Hoerling, M. P., and M. Ting, 1994: On the organization of extratropical transients during El Niño. J. Climate, 7, 745-766.
Four observed El Niño-Southern Oscillation (ENSO) events are studied to determine the mechanisms responsible for the anomalous extratropical atmospheric circulation during northern winter. A parallel analysis of a GCM's response to El Niño is performed in order to assess if similar mechanisms are operative in the model atmosphere. The observed stationary wave anomalies over the Pacific/North American (PNA) region are found to be similar during the four winters despite appreciable differences in sea surface temperatures. The anomalous transient vorticity fluxes are remarkably robust over the North Pacific during each event, with an eastward extension of the climatological storm track leading to strong cyclonic forcing near 40°N, 150°W. This forcing is in phase with the seasonal mean Aleutian trough anomaly suggesting the importance of eddy-mean flow interactions. By comparison, the intersample variability of the GCM response over the PNA region is found to exceed the observed inter-El Niño variability. This stems primarily from a large variability in the model's anomalous transients over the North Pacific.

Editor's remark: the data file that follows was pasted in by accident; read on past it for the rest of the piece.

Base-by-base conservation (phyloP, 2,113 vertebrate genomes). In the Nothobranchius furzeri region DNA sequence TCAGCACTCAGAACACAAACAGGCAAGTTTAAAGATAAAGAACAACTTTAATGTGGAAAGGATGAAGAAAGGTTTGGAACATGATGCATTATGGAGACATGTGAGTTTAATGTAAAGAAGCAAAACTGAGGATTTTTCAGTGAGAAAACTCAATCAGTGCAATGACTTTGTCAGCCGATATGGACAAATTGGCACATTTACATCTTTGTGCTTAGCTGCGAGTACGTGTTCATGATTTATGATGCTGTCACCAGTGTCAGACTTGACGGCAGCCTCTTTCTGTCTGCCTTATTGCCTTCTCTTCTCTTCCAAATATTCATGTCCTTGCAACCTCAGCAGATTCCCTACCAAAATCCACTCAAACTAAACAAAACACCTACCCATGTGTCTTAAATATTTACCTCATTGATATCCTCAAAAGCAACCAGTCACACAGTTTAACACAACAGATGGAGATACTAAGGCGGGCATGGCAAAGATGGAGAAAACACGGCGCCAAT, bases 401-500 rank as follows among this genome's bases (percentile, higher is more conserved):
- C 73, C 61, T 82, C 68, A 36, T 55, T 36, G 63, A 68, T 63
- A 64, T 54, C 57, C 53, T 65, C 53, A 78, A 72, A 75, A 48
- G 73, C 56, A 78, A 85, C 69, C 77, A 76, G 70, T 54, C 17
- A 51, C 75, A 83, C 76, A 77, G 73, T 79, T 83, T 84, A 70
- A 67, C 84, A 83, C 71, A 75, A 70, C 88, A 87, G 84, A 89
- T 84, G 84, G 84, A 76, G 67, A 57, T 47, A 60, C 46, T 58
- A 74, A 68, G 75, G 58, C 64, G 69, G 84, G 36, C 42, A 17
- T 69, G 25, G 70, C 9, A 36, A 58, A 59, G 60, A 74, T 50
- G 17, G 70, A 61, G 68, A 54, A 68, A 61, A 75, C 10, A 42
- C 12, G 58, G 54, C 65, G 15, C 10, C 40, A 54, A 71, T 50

Further analysis using a linear stationary wave model reveals that the extratropical vorticity transients are the primary mechanism maintaining the stationary wave anomalies over the PNA region during all four observed ENSO winters. In the case of the GCM, the organization of transient eddies is ill defined over the North Pacific, a behavior that appears more indicative of model error than the unpredictable component of seasonal mean storm track anomalies. A physical model is proposed to explain the robustness of the tropical controlling influence of the extratropical transients in nature. A simple equatorial Pacific heat source directly forces a tropical anticyclone whose phase relative to the climatological tropical anticyclone leads to an eastward extension of the subtropical jet stream. This mechanism appears to be equally effective for a beat source located either in the central or eastern Pacific basin.